RESIDENCY Art Gallery is pleased to present Model Migration, a group show comprised of work by Sheena Rose, Oscar Magallanes, Chris Gonzales andAlvaro Naddeo. The exhibition will run from July 23 through August 21, 2016 and will serve as the grand opening for the RESIDENCY.
Model Migration features work from first-generation Latino American and Caribbean American artists. The show is an examination of the different models of migration. It will serve as commentary on how each artist coped with preserving their native heritage while adapting to U.S. culture and maintaining their creativity. The works featured in Model Migration– including sculpture, painting, photography, and video art – will offer a glimpse into each artist’s story of migration. The exhibit will also serve as an example of the breadth of work and caliber of artists showcased at RESIDENCY going forward
Sheena Rose is a contemporary Caribbean artist from Barbados. In 2008, Rose graduated with honors from Barbados Community College, earning a Bachelors Degree in FineArts. In 2014, Rose was awarded a Fulbright Scholarship to study at the University of North Carolina at Greensboro, where she received an MFA in Studio Arts. Rose is known for her hand drawn animations “Town” and her collaborative project “Sweet Gossip,” and has been featured in numerous publications such as Huffington Post and ARC Magazine.
Magallanes was raised in the Azusa Barrio of Los Angeles. His artwork is influenced by the cultural and social elements of his upbringing. At the age of fifteen, he was expelled from high school, but was accepted into the Ryman Arts program at the Otis-Parsons College campus, which encouraged him to become a professional artist. The experience of participating in two distinct worlds continues to inform the work. Magallanes’ work often touches down at the intersections of cultural iconography, the folkloric and the aesthetics of propaganda. While the execution of the work ask the viewer if the work is a call to action, nostalgic, tinged in irony or perhaps all it serves to explore the slippage that occurs between idealism reactionary movements as to ultimately work in the space of “elsewhere” rather than “the other”.
Gonzales is a first generation Belizean-American photographer born and raised in Los Angeles. In the mid-70s, both of his parents emigrated from Belize to South Los Angeles with hopes of raising a family with better economic opportunities. Beginning at the age of six, Chris traveled to Belize at least twice a year and slowly fell in love with the country. However, upon each return home, he struggled with merging both cultures. It wasn’t until middle school when he learned to no longer be ashamed of his heritage and found his true identity and the artist inside. A photographer for most of his life, he has dedicated the past five years to working alongside some of the best photographers in the industry, building a professional portfolio focusing on Sports Advertising and Lifestyle.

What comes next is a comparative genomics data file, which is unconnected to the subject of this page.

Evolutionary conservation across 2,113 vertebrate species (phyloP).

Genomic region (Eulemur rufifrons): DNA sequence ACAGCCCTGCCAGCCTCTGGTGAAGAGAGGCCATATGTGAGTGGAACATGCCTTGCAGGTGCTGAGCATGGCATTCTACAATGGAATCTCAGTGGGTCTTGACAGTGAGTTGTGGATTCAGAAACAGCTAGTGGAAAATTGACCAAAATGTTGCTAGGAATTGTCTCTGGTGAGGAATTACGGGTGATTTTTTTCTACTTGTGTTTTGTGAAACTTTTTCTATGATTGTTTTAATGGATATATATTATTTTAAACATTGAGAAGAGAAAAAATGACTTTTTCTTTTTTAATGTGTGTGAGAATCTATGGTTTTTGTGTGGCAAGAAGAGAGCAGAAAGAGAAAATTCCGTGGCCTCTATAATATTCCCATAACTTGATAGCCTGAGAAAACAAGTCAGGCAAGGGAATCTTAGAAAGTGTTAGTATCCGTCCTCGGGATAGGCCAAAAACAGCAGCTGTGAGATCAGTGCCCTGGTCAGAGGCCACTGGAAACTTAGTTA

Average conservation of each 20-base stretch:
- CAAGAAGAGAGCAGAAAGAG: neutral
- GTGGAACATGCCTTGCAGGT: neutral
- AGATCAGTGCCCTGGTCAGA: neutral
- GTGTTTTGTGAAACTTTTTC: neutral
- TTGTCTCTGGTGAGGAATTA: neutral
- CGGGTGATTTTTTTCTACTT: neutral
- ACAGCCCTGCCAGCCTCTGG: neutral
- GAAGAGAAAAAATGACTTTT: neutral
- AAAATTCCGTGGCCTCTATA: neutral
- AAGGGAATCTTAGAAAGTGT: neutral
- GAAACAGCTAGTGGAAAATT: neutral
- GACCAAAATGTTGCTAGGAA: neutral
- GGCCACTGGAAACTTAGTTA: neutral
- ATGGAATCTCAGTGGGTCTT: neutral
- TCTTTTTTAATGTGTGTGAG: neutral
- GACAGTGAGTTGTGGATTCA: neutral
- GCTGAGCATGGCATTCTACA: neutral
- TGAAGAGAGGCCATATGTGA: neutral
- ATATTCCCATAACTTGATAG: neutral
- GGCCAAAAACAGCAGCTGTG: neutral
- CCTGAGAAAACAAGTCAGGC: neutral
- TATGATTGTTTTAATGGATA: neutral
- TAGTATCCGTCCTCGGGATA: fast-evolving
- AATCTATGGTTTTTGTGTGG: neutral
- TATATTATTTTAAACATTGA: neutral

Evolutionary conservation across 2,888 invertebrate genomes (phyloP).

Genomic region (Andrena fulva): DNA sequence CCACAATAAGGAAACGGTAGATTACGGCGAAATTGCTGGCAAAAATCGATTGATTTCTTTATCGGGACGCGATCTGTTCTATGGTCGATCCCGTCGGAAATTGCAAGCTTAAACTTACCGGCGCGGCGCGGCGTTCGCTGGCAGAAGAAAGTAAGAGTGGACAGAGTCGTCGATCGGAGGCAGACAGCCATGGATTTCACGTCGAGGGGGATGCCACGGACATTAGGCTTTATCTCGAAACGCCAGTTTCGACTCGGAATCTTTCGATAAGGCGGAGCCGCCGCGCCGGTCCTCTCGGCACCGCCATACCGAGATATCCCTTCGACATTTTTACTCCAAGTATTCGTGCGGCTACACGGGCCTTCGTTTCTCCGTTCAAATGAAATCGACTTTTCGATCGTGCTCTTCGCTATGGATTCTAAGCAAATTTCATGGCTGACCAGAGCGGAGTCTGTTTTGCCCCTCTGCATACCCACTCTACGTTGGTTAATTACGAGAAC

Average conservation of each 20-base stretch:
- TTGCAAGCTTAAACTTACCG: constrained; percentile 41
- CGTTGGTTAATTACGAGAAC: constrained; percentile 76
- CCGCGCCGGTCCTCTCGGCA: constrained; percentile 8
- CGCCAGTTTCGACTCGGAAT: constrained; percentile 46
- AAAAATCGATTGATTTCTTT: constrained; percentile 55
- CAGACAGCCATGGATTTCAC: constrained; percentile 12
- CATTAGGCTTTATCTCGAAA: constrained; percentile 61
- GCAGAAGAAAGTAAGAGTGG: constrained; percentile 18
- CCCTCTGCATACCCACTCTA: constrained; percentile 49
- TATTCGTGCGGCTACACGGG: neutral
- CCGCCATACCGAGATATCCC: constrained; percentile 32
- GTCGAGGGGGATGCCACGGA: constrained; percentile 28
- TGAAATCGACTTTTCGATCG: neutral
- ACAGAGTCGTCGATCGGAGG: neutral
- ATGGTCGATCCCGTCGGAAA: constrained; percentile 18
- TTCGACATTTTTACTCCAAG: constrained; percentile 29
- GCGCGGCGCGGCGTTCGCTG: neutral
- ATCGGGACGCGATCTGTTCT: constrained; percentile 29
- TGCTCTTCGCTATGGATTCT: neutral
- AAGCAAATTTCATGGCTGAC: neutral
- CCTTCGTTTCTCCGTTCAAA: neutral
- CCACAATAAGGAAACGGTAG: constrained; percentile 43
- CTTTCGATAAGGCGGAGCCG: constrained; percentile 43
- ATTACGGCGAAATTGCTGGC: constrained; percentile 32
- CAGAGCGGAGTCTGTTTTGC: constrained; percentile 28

Originally from São Paulo, Brazil, Naddeo is no stranger to migration, having also lived in Lima, New York City, and Los Angeles. Taking residence in these urban environments has shaped his memory and permeates most of his work. As a child, Naddeo was partly home schooled and spent many hours watching his father, an illustrator, draw and create. This pushed Naddeo to become a self-taught artist. Along with the inspiration and encouragement he received from his father, he also found himself comparing his work to his father’s, worried his drawings and paintings were not good enough. This brief crisis of confidence forced Naddeo to take another direction with his work and pursue a career in advertising as an Art Director. This role allowed him to exercise his interest in art, but did not require a mastery of pencil or brush. Twenty years later while living in New York City, Naddeo became invigorated in the arts once more after being exposed to its many contrasts, and his desire to pick up the brushes intensified with no signs of slowing down.